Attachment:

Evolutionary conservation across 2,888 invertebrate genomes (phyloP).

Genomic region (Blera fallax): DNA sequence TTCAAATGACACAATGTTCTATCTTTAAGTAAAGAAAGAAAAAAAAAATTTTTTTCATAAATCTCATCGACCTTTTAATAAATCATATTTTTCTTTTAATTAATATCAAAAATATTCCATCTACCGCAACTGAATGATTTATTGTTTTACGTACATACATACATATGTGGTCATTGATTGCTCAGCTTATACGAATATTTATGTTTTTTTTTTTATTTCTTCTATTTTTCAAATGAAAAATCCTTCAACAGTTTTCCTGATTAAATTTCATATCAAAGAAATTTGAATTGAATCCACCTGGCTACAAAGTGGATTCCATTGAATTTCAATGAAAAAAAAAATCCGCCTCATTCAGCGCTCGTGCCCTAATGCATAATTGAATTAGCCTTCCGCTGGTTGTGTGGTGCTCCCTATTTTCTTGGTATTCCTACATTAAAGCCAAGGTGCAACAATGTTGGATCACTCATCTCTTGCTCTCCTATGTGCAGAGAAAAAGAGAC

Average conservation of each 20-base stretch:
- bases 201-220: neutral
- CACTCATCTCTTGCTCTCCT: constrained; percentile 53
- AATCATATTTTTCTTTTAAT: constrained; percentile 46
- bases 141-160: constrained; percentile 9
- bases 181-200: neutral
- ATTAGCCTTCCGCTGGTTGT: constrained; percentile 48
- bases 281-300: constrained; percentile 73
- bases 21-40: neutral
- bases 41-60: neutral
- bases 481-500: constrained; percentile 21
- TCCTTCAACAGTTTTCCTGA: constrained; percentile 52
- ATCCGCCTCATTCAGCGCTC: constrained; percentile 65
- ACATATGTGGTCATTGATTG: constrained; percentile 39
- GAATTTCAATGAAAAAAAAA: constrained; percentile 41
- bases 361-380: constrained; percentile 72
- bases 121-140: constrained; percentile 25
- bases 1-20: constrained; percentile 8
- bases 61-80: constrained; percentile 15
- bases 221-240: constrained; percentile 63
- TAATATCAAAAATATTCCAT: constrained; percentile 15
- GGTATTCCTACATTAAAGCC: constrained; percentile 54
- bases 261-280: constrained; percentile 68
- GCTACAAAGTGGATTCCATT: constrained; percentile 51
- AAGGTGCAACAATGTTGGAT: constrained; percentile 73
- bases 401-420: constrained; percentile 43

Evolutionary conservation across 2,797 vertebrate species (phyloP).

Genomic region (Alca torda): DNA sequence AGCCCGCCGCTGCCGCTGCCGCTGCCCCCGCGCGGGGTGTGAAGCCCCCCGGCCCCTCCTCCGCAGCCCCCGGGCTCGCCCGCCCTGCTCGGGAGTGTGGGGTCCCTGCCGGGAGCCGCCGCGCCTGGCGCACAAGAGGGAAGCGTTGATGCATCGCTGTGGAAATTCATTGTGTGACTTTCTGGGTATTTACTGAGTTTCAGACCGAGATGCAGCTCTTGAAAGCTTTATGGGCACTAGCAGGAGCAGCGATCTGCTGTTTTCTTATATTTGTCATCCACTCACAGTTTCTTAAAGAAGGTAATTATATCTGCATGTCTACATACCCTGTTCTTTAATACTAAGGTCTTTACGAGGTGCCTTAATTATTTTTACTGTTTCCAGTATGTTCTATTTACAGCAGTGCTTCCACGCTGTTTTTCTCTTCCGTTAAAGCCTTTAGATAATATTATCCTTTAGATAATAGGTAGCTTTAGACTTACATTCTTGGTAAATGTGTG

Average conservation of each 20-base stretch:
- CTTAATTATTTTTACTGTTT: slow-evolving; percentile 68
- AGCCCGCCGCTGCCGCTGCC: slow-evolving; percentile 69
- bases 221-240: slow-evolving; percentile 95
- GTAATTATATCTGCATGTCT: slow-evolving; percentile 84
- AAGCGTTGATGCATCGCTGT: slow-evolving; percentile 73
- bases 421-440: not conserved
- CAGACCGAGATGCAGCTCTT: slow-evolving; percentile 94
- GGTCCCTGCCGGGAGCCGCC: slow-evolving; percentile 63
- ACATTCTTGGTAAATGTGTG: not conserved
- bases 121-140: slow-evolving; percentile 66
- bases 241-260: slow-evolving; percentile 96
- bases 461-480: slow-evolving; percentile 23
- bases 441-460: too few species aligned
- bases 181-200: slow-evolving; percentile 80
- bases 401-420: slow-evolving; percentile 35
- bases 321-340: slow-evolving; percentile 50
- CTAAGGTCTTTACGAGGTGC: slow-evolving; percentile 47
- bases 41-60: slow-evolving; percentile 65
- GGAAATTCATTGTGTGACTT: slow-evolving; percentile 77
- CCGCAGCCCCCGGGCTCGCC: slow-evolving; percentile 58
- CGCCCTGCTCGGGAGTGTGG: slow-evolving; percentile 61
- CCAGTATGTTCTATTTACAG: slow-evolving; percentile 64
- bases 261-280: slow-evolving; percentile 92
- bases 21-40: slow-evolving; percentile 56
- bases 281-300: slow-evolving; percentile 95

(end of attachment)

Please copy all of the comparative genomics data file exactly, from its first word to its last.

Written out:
Evolutionary conservation across 2,888 invertebrate genomes (phyloP).

Genomic region (Blera fallax): DNA sequence TTCAAATGACACAATGTTCTATCTTTAAGTAAAGAAAGAAAAAAAAAATTTTTTTCATAAATCTCATCGACCTTTTAATAAATCATATTTTTCTTTTAATTAATATCAAAAATATTCCATCTACCGCAACTGAATGATTTATTGTTTTACGTACATACATACATATGTGGTCATTGATTGCTCAGCTTATACGAATATTTATGTTTTTTTTTTTATTTCTTCTATTTTTCAAATGAAAAATCCTTCAACAGTTTTCCTGATTAAATTTCATATCAAAGAAATTTGAATTGAATCCACCTGGCTACAAAGTGGATTCCATTGAATTTCAATGAAAAAAAAAATCCGCCTCATTCAGCGCTCGTGCCCTAATGCATAATTGAATTAGCCTTCCGCTGGTTGTGTGGTGCTCCCTATTTTCTTGGTATTCCTACATTAAAGCCAAGGTGCAACAATGTTGGATCACTCATCTCTTGCTCTCCTATGTGCAGAGAAAAAGAGAC

Average conservation of each 20-base stretch:
- bases 201-220: neutral
- CACTCATCTCTTGCTCTCCT: constrained; percentile 53
- AATCATATTTTTCTTTTAAT: constrained; percentile 46
- bases 141-160: constrained; percentile 9
- bases 181-200: neutral
- ATTAGCCTTCCGCTGGTTGT: constrained; percentile 48
- bases 281-300: constrained; percentile 73
- bases 21-40: neutral
- bases 41-60: neutral
- bases 481-500: constrained; percentile 21
- TCCTTCAACAGTTTTCCTGA: constrained; percentile 52
- ATCCGCCTCATTCAGCGCTC: constrained; percentile 65
- ACATATGTGGTCATTGATTG: constrained; percentile 39
- GAATTTCAATGAAAAAAAAA: constrained; percentile 41
- bases 361-380: constrained; percentile 72
- bases 121-140: constrained; percentile 25
- bases 1-20: constrained; percentile 8
- bases 61-80: constrained; percentile 15
- bases 221-240: constrained; percentile 63
- TAATATCAAAAATATTCCAT: constrained; percentile 15
- GGTATTCCTACATTAAAGCC: constrained; percentile 54
- bases 261-280: constrained; percentile 68
- GCTACAAAGTGGATTCCATT: constrained; percentile 51
- AAGGTGCAACAATGTTGGAT: constrained; percentile 73
- bases 401-420: constrained; percentile 43

Evolutionary conservation across 2,797 vertebrate species (phyloP).

Genomic region (Alca torda): DNA sequence AGCCCGCCGCTGCCGCTGCCGCTGCCCCCGCGCGGGGTGTGAAGCCCCCCGGCCCCTCCTCCGCAGCCCCCGGGCTCGCCCGCCCTGCTCGGGAGTGTGGGGTCCCTGCCGGGAGCCGCCGCGCCTGGCGCACAAGAGGGAAGCGTTGATGCATCGCTGTGGAAATTCATTGTGTGACTTTCTGGGTATTTACTGAGTTTCAGACCGAGATGCAGCTCTTGAAAGCTTTATGGGCACTAGCAGGAGCAGCGATCTGCTGTTTTCTTATATTTGTCATCCACTCACAGTTTCTTAAAGAAGGTAATTATATCTGCATGTCTACATACCCTGTTCTTTAATACTAAGGTCTTTACGAGGTGCCTTAATTATTTTTACTGTTTCCAGTATGTTCTATTTACAGCAGTGCTTCCACGCTGTTTTTCTCTTCCGTTAAAGCCTTTAGATAATATTATCCTTTAGATAATAGGTAGCTTTAGACTTACATTCTTGGTAAATGTGTG

Average conservation of each 20-base stretch:
- CTTAATTATTTTTACTGTTT: slow-evolving; percentile 68
- AGCCCGCCGCTGCCGCTGCC: slow-evolving; percentile 69
- bases 221-240: slow-evolving; percentile 95
- GTAATTATATCTGCATGTCT: slow-evolving; percentile 84
- AAGCGTTGATGCATCGCTGT: slow-evolving; percentile 73
- bases 421-440: not conserved
- CAGACCGAGATGCAGCTCTT: slow-evolving; percentile 94
- GGTCCCTGCCGGGAGCCGCC: slow-evolving; percentile 63
- ACATTCTTGGTAAATGTGTG: not conserved
- bases 121-140: slow-evolving; percentile 66
- bases 241-260: slow-evolving; percentile 96
- bases 461-480: slow-evolving; percentile 23
- bases 441-460: too few species aligned
- bases 181-200: slow-evolving; percentile 80
- bases 401-420: slow-evolving; percentile 35
- bases 321-340: slow-evolving; percentile 50
- CTAAGGTCTTTACGAGGTGC: slow-evolving; percentile 47
- bases 41-60: slow-evolving; percentile 65
- GGAAATTCATTGTGTGACTT: slow-evolving; percentile 77
- CCGCAGCCCCCGGGCTCGCC: slow-evolving; percentile 58
- CGCCCTGCTCGGGAGTGTGG: slow-evolving; percentile 61
- CCAGTATGTTCTATTTACAG: slow-evolving; percentile 64
- bases 261-280: slow-evolving; percentile 92
- bases 21-40: slow-evolving; percentile 56
- bases 281-300: slow-evolving; percentile 95